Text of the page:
The mid-life crisis myth
The Middle-Age Surge written by columnist, David Brooks, is a fabulous expose on what it really means to be living in ones “middle ages.” He reviews the book, Life Reimagined, by Barbara Bradley Hagerty while also proposing that the idea of mid-life crisis is truly a myth that many don’t see as being applicable to them. I mean seriously, people, how many friends or coworkers of yours purchased a zippy sports car when they hit their mid-40s or later?
Many years ago I briefly dated a guy who drove a gold-colored early model Porsche. On my third date with him, I said, “You know what they say about guys who drive Porsches, don’t you?” His response was nowhere near the statement I was going to provide that centered around over-compensation for short-comings. He said, “Yeah, they have lots of money.”
Not even close.
Anyway, Mr. Brooks quotes theologian Karl Barth who described midlife in this manner:
The sowing is behind; now is the time to reap. The run has been taken; now is the time to leap. Preparation has been made; now is the time for the venture of the work itself.
I can unabashedly declare that I can look back on my life with a more refined foundation of wisdom; I can move forward, not haphazardly, but with focus and intent. I know what’s important to accomplish before my time on this earth comes to an end, and I’m not going to let anything get in the way of my doing so. (So watch out publishers, I’m knocking on your doors!)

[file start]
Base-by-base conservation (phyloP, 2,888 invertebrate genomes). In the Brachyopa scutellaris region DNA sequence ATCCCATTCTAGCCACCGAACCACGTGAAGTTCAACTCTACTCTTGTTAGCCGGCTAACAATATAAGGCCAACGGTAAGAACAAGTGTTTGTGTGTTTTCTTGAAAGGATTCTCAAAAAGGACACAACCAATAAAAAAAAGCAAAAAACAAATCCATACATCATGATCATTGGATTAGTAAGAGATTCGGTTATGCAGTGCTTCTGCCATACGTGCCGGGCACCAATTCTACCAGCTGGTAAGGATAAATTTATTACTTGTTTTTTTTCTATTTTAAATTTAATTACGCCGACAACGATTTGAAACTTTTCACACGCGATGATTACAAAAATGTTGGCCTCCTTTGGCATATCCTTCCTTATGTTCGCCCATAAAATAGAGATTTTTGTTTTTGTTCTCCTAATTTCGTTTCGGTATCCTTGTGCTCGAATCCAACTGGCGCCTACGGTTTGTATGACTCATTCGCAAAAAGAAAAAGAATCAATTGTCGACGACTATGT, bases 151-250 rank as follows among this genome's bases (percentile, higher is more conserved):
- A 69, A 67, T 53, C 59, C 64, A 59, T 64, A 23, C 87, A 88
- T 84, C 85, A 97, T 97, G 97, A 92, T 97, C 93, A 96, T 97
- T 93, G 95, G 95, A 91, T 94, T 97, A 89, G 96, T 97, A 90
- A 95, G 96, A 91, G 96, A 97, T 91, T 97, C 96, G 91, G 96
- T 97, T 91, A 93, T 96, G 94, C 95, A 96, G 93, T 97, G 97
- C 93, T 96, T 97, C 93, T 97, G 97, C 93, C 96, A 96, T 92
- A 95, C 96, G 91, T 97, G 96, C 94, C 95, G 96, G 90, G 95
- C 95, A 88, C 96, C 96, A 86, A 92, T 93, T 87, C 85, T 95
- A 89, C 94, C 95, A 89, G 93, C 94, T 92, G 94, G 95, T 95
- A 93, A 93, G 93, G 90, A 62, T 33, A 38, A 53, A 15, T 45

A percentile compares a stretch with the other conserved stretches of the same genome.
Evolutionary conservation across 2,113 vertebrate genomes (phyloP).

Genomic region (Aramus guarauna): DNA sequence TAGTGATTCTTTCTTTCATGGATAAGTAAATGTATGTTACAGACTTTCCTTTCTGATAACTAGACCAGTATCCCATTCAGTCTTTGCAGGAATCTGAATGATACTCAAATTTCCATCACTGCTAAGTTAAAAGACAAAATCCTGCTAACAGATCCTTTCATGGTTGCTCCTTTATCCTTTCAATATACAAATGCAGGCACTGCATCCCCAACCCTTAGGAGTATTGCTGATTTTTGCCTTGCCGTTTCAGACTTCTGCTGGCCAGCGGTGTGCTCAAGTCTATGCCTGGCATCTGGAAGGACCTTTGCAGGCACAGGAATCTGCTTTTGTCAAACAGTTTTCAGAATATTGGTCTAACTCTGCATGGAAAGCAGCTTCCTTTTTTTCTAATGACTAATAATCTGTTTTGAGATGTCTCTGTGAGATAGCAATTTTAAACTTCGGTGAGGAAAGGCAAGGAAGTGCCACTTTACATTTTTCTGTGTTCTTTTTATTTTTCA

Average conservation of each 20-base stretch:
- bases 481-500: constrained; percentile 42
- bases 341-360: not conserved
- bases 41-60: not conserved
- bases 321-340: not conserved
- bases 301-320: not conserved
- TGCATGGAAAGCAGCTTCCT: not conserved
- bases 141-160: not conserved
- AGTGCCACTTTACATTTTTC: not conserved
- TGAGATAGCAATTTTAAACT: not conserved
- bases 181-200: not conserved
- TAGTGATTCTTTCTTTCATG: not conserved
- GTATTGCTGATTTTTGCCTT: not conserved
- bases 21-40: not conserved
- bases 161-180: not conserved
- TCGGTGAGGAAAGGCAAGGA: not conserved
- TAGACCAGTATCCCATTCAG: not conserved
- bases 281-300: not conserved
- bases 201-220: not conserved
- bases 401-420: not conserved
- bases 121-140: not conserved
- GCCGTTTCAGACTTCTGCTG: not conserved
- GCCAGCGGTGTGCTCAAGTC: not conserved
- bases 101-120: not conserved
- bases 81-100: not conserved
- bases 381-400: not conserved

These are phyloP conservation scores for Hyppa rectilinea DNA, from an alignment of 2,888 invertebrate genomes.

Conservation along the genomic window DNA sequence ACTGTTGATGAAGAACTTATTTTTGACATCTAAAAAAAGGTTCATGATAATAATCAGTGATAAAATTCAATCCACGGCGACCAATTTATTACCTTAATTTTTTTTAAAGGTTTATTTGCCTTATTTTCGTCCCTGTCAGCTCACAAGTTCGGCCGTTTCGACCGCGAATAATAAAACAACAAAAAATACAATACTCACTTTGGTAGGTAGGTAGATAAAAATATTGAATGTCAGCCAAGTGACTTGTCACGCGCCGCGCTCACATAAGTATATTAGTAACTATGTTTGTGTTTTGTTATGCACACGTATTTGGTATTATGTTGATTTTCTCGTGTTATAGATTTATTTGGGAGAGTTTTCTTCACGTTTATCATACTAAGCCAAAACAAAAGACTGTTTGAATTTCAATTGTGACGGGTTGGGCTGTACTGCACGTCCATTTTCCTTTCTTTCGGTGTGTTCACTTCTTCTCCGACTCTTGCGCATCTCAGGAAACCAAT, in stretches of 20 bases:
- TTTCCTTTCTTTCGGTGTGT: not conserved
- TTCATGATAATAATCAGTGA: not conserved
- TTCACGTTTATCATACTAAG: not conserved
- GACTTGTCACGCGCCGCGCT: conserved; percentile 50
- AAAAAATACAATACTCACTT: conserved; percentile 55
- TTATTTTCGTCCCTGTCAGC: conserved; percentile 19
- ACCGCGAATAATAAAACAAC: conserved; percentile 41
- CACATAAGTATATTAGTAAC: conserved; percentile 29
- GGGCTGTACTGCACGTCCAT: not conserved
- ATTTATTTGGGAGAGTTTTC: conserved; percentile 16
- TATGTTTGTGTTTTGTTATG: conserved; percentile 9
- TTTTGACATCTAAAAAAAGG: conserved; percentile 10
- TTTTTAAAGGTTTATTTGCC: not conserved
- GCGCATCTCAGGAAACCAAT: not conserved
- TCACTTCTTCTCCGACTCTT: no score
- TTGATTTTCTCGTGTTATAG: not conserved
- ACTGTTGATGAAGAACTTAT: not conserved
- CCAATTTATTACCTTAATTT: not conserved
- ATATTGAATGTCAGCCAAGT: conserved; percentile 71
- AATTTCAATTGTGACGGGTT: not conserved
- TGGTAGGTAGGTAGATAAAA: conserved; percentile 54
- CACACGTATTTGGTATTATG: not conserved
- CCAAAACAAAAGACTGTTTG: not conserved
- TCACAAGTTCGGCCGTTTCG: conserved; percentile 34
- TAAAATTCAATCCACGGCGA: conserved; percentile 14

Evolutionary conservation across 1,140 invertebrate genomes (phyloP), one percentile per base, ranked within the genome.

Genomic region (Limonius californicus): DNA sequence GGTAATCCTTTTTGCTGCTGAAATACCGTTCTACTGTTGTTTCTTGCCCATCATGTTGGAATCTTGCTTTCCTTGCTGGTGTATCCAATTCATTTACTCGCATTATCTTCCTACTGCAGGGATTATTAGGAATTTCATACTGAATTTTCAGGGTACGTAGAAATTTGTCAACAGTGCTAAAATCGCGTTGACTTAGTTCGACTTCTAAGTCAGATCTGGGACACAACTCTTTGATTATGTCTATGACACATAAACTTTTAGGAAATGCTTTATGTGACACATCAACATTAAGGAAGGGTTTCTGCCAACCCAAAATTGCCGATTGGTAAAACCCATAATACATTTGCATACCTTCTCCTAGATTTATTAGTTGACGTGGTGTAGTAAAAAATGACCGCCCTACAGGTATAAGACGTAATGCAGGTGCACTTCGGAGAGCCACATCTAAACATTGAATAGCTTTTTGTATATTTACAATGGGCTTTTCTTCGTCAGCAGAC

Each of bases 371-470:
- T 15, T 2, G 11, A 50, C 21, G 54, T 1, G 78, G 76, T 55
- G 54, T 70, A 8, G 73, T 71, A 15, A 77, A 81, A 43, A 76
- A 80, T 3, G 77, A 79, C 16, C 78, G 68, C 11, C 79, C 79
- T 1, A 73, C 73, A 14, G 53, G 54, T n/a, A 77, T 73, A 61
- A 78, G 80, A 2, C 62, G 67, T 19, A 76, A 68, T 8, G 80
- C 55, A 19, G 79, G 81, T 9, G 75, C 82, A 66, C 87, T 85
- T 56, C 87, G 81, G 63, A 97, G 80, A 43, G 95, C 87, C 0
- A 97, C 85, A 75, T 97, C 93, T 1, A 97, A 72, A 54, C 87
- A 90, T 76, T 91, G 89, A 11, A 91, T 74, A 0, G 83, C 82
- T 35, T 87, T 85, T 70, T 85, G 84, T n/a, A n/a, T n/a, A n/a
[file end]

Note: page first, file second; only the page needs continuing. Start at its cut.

The people who find meaning at this stage often realize the way up is down. They get off that supervisor’s perch and put themselves in direct contact with the people they can help the most. They accept that certain glorious youthful dreams won’t be realized, but other, more relational jobs turn out to be more fulfilling.
One of the conclusions the columnist comes to is that the mature mid-life folks “are less likely, given all the judgments that have been made, to care about what other people think.”
And that describes me to a T.